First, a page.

US judge blocks Idaho emergency abortion ban; Texas Restrictions Allowed

FILE PHOTO – Abortion rights protesters take part in nationwide protests following the leak of the Supreme Court’s opinion suggesting the possibility of overturning the Roe v. Wade on abortion rights, in Houston, Texas, U.S., May 14, 2022. REUTERS/Callaghan O’Hare

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Aug 24 (Reuters) – A federal judge on Wednesday blocked Idaho from enforcing an abortion ban when women with pregnancy complications require emergency care, a day after a Texas judge ruled against administration of President Joe Biden on the same issue.

The conflicting rulings came in two of the first lawsuits involving the Democratic administration’s attempts to ease abortion access after the conservative-dominated U.S. Supreme Court in June overturned the Roe v. Wade of 1973 which legalized the procedure nationwide.

Legal experts have said the state’s two rulings — if upheld on appeal — could force the Supreme Court back into the debate.

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About half of all US states have or should seek to ban or reduce abortions after Roe’s overthrow. Those states include Idaho and Texas, which, like 11 others, passed “trigger” laws banning abortion on such a decision.

Abortion is already illegal in Texas under a separate, nearly century-old abortion ban that recently went into effect after the US Supreme Court ruling. Idaho’s tripping ban goes into effect Thursday, the same day as in Texas and Tennessee.

In Idaho, U.S. District Judge B. Lynn Winmill agreed with the U.S. Justice Department that the abortion ban taking effect Thursday violates a federal law that ensures patients can receive “care emergency stabilizers” in hospitals.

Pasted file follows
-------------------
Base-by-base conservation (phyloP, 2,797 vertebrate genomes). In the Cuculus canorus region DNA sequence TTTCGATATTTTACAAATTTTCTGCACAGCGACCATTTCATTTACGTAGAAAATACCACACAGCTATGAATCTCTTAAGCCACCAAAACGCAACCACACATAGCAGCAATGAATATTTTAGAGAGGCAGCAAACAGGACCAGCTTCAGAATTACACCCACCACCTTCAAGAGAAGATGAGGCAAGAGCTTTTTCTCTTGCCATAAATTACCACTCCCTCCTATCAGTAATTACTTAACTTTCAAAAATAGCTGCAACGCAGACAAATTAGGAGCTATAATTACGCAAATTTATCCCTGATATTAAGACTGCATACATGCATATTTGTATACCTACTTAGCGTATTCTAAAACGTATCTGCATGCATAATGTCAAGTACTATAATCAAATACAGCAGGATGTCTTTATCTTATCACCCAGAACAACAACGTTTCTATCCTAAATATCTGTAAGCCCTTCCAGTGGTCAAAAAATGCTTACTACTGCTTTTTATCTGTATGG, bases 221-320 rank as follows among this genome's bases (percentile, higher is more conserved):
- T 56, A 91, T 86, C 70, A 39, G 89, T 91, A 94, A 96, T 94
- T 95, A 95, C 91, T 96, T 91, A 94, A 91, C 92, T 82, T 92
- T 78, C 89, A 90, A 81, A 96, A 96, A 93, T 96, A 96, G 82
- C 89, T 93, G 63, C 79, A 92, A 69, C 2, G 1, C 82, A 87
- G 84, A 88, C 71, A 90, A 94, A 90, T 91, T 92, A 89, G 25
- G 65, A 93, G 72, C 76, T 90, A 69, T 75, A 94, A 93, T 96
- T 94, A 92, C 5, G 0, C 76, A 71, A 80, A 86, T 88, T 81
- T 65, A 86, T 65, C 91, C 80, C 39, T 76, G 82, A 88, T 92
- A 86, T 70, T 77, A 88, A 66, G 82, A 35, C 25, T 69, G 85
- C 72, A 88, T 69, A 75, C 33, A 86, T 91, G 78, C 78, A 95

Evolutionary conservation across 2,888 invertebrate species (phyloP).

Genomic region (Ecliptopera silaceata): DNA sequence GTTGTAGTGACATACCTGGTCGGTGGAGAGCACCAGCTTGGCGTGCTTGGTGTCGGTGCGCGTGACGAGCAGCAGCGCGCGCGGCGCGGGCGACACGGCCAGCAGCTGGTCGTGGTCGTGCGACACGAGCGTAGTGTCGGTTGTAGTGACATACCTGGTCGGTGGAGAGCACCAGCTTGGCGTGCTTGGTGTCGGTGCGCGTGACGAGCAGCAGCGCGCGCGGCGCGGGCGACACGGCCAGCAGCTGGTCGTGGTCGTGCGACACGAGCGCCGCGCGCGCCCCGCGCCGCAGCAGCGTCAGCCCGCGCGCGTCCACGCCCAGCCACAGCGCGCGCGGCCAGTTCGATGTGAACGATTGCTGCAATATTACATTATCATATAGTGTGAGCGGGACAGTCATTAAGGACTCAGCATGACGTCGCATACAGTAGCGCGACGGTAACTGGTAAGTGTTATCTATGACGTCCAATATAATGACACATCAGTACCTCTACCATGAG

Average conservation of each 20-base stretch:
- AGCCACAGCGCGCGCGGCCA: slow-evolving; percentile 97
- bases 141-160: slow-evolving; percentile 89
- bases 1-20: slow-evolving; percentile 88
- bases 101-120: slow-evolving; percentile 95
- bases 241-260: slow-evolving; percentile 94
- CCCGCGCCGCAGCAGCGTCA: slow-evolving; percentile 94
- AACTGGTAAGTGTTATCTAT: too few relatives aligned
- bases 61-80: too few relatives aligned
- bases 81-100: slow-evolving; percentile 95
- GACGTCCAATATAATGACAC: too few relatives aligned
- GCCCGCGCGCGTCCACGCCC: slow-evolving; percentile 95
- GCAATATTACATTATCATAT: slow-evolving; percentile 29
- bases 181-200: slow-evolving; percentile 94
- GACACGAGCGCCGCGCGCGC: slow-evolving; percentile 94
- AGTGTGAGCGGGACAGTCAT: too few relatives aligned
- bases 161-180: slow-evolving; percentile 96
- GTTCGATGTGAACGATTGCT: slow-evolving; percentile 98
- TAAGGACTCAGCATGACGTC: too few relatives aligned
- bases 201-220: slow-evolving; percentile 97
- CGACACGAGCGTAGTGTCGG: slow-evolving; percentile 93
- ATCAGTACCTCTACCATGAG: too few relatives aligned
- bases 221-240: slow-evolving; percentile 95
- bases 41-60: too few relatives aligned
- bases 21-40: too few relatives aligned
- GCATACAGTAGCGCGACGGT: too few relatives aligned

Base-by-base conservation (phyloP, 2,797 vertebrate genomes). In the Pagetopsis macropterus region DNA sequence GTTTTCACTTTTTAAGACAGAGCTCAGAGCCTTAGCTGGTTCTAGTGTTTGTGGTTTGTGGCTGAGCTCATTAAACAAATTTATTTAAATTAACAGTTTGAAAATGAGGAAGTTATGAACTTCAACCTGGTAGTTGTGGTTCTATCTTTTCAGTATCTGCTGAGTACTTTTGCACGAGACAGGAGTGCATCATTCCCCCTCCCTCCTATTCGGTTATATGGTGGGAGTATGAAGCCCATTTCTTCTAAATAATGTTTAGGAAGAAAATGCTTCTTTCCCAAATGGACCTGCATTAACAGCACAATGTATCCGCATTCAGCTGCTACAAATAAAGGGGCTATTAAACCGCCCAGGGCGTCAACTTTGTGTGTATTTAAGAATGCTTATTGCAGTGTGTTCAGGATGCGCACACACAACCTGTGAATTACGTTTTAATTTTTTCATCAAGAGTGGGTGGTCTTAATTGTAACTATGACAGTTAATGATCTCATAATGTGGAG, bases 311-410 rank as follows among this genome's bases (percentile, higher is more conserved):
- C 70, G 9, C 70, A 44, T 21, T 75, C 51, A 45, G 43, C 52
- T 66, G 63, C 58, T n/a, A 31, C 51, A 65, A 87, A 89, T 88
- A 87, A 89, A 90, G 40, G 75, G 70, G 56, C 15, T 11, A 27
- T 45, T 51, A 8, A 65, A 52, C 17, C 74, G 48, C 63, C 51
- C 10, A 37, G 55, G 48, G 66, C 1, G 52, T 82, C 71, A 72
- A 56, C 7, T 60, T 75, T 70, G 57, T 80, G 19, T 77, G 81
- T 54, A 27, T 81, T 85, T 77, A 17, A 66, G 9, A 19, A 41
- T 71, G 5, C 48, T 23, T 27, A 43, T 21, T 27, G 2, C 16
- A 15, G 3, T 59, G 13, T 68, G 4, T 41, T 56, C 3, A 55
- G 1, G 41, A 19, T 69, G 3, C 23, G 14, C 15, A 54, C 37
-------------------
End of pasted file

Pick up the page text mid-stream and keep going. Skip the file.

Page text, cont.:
Winmill, an appointee of former Democratic President Bill Clinton, issued a preliminary injunction preventing Idaho from enforcing its ban as it violates federal law, citing the threat to patients.

“One cannot imagine the anxiety and fear she will feel if her doctors feel fettered by an Idaho law that does not allow them to provide the medical care necessary to preserve her health and life,” said writes Winmill. “From this perspective, the public interest clearly favors the issuance of a preliminary injunction.”

The Justice Department said the federal Emergency Medical Treatment and Labor Act requires abortion care in emergency situations.

Winmill’s decision came after a ruling Tuesday night in Texas by U.S. District Judge James Wesley Hendrix holding the U.S. Department of Health and Human Services under Biden went too far in issuing guidelines that the same Federal law guaranteed abortion care.

Hendrix agreed with Texas Attorney General Ken Paxton, a Republican, that the guidelines released in July “displace the requirement to consider the well-being of unborn children in determining how to stabilize a pregnant woman.”

Hendrix, an appointee of former Republican President Donald Trump, said federal law says nothing about what a doctor should do if there is a conflict between the health of the mother and that of the unborn child and that Texas law “fills that void”.

He issued an injunction barring the federal government from enforcing HHS guidelines in Texas and against two anti-abortion physician groups who also challenged it, saying the Idaho case showed a risk that the administration Biden tries to enforce it.

Hendrix, however, declined to issue a nationwide injunction as Paxton wanted, saying “the circumstances argue in favor of a specific, tailored injunction.”

Appeals are expected in both cases and would be heard by separate appellate courts, one based in San Francisco with a liberal-leaning reputation and another in New Orleans known for its conservative rulings.

Greer Donley, an assistant professor at the University of Pittsburgh School of Law and an expert on abortion law, said if those appeals courts upheld this week’s dueling rulings, the U.S. Supreme Court might feel compelled to step in and clarify the law.

“Without a federal abortion right, this is the type of legal chaos that most people anticipated,” she said.

Shannon Selden, an attorney at Debevoise & Plimpton who represents several medical associations supporting the Justice Department’s Idaho case, said “there is a huge cloud over doctors’ ability to provide stabilizing care to patients who have it. need”.

“The Department of Justice is trying to lift that cloud through its action in Idaho, and the court in Texas has darkened that cloud,” she said.

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Reporting by Nate Raymond in Boston; Additional reporting by Dan Whitcomb; Editing by Bernadette Baum, Rosalba O’Brien and Grant McCool

Our standards: The Thomson Reuters Trust Principles.

Nathalie Raymond

Thomson Reuters

Nate Raymond reports on federal judiciary and litigation. He can be reached at nate.raymond@thomsonreuters.com.

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